It’s draft time. We’ve had our experts tell you who will be drafted, but now it’s time for you to throw on your GM cap and vote which player should be drafted where. Each day we will present an argument for each player and why the respective team should pick them. Then, it’s up to you. You make the pick. The next day, we will compile the results and you can see who is off the board. Disagree with all of the options? Be sure to write in your pick below in the comments section. Ok, let’s get into it. The Oakland Raiders are on the clock.
The new era in Oakland is in full swing and one thing is crystal clear: The Raiders are moving past high-cost, underachieving players. In the past month, Oakland has cut loose Rolando McClain, Tommy Kelly, Michael Huff and traded quarterback Carson Palmer. Undoubtedly the Raiders will eat nearly $50 million in dead money in 2013, but will have $69 million in cap space in 2014.
Don’t expect the Raiders to go on a spending spree in 2014, it’s not general manager Reggie McKenzie’s style to do so. Instead, the Raiders could be in a position to lockdown some of their own players including Denarius Moore, Lamarr Houston, Jared Veldheer and Stefen Wisniewski.
The Raiders acquired quarterback Matt Flynn in a trade with the Seahawks, but is he the long-term answer?
Ideally, the Raiders would love to trade this pick away, but they are in a position to get nearly any player they want and they have several glaring holes on their roster. Running back Darren McFadden is the only first-round pick on the roster from the last decade. It’s crucial that the Raiders draft a player that will come in and contribute immediately, but it’s almost equally important that it’s a “safe” pick.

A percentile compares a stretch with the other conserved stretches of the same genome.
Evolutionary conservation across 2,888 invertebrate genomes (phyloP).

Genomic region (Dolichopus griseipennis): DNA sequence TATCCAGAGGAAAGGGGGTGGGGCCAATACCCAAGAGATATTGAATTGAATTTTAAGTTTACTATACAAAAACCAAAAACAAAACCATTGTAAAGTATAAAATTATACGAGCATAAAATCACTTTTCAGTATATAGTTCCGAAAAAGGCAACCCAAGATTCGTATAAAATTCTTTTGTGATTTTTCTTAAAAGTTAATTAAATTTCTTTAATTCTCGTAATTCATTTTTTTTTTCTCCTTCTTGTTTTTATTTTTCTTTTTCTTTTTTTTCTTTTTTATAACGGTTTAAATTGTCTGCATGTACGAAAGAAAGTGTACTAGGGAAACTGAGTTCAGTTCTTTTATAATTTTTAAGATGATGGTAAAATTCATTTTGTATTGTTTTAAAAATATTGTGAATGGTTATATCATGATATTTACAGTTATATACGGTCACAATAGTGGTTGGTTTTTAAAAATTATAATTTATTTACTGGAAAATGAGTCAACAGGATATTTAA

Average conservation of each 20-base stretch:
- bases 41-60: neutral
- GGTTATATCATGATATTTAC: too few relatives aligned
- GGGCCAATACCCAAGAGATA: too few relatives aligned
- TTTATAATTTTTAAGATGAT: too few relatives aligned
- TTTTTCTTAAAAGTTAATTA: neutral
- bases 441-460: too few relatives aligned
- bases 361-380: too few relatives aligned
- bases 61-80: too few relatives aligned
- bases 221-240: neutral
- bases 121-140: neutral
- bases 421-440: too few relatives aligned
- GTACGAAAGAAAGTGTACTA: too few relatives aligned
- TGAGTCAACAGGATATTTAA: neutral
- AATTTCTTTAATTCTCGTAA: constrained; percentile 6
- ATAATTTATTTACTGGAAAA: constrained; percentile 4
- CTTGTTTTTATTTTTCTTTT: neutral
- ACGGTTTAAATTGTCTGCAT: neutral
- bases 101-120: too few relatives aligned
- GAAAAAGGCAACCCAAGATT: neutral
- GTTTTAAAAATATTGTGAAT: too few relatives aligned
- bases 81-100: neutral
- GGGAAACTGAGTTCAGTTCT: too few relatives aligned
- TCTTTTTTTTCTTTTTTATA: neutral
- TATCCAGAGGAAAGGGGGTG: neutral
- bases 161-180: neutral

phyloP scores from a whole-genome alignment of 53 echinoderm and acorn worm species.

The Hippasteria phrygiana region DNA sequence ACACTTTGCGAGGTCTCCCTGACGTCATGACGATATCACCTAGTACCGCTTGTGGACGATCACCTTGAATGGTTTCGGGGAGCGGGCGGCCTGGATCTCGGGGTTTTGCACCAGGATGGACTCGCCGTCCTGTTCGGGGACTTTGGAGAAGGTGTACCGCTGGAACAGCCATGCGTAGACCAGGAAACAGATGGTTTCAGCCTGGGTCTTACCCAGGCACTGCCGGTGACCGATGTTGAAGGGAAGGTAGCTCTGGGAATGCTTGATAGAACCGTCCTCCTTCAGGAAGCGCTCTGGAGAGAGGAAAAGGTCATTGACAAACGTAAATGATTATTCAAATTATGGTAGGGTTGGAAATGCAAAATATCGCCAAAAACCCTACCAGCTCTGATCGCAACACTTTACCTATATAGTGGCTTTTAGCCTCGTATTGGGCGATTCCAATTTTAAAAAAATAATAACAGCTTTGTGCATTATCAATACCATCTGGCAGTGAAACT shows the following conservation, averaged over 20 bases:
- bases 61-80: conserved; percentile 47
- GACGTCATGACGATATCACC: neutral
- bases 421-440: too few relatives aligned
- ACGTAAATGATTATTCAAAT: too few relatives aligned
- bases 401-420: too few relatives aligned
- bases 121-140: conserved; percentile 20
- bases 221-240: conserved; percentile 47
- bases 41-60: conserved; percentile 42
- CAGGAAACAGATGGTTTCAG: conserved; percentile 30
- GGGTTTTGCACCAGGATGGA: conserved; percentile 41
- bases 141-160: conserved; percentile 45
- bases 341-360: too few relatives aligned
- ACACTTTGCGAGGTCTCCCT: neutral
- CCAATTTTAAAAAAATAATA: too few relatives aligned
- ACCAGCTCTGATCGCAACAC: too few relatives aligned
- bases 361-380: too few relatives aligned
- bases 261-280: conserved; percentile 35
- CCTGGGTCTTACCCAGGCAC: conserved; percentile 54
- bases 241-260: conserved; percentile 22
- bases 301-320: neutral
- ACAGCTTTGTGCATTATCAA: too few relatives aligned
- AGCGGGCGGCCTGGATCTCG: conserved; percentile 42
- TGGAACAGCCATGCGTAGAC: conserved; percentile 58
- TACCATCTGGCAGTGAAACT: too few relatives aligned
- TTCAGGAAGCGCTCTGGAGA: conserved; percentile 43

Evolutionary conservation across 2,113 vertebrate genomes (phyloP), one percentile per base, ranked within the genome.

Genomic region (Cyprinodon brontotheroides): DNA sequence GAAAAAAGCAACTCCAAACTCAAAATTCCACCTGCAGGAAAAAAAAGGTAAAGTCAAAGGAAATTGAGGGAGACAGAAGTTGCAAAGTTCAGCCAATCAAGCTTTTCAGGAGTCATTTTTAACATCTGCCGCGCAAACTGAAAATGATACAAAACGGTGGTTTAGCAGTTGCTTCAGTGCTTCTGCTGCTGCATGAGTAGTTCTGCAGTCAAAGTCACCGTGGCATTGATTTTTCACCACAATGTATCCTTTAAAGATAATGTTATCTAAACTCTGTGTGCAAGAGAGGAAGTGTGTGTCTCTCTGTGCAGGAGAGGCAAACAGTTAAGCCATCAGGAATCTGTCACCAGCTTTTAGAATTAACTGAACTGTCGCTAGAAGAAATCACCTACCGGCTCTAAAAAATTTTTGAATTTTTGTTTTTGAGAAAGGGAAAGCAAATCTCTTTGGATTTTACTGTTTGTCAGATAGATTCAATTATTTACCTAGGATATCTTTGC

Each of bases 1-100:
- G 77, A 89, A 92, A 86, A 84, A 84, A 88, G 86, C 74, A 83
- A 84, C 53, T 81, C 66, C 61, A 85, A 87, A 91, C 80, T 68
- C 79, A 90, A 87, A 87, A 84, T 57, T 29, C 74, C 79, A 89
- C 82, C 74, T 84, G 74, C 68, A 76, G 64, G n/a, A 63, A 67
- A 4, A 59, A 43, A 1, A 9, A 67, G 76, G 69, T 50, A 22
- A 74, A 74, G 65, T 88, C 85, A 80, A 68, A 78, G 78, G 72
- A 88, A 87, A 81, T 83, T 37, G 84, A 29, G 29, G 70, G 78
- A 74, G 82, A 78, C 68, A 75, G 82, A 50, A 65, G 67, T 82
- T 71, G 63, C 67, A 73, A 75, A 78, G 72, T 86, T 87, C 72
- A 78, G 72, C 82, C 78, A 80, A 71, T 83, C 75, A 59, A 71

Florida DT Sharrif Floyd
The Raiders must replace Richard Seymour, Desmond Bryant and Kelly. Also, they’d like to get younger on the d-line as they got gashed on the ground last season ranking 28th in the league. Floyd would make a huge difference. He gets off the line quickly and has the strength to take on multiple blockers. While in Green Bay, McKenzie witnessed the value an impact defensive tackle (B.J. Raji) can add and he’s trying to mirror the success he had while he was there. Is Floyd the centerpiece to build around?
Utah DT Star Lotulelei
Like Floyd, Lotulelei has premier size. He weighs 15 more pounds than Floyd and measured in with much longer arms at the Combine. Some NFL teams view arm length as a critical measurement and Lotulelei has a two-inch advantage on Floyd. Measurements aside, Lotulelei was absolutely dominant in his last two seasons in Salt Lake City and shouldn’t have any problem transitioning into the next level.
West Virginia QB Geno Smith
Flynn will be the Raiders 22nd quarterback to start a game since their move from Los Angeles to Oakland. Don’t believe us? Here’s the proof. Smith isn’t an elite prospect, but he could grow to be an efficient passer. The Raiders have a ton of needs, and although the quarterback position is arguably the most important, Flynn could prove to be a viable stopgap. Should the Raiders reach on Geno?
Alabama G Chance Warmack
Drafting an offensive guard with the No. 3 overall pick is a bit wacky, but Chance Warmack looks to be a very polished product. The Raiders have a solid nucleus on the offensive line and adding Warmack could be the missing piece that turns this unit into a strength. Warmack has paved lanes for likely three first-round running backs (Mark Ingram ’11, Trent Richardson ’12 and Eddie Lacy ’13?) during his time in Tuscaloosa and could do the same for McFadden. This almost makes too much sense.
Florida State DE Bjoern Werner
Werner’s draft stock has fallen off a bit, but Oakland could take a chance on the Florida State pass rusher. The Raiders need help at the defensive tackle position, but Werner could be the dynamic piece they’ve been looking for. He has drawn some comparisons to former Raider great Howie Long and could have an instant impact in defensive coordinator Jason Tarver’s unit.
Disagree with all the options? Make sure to write in your pick in the comments section.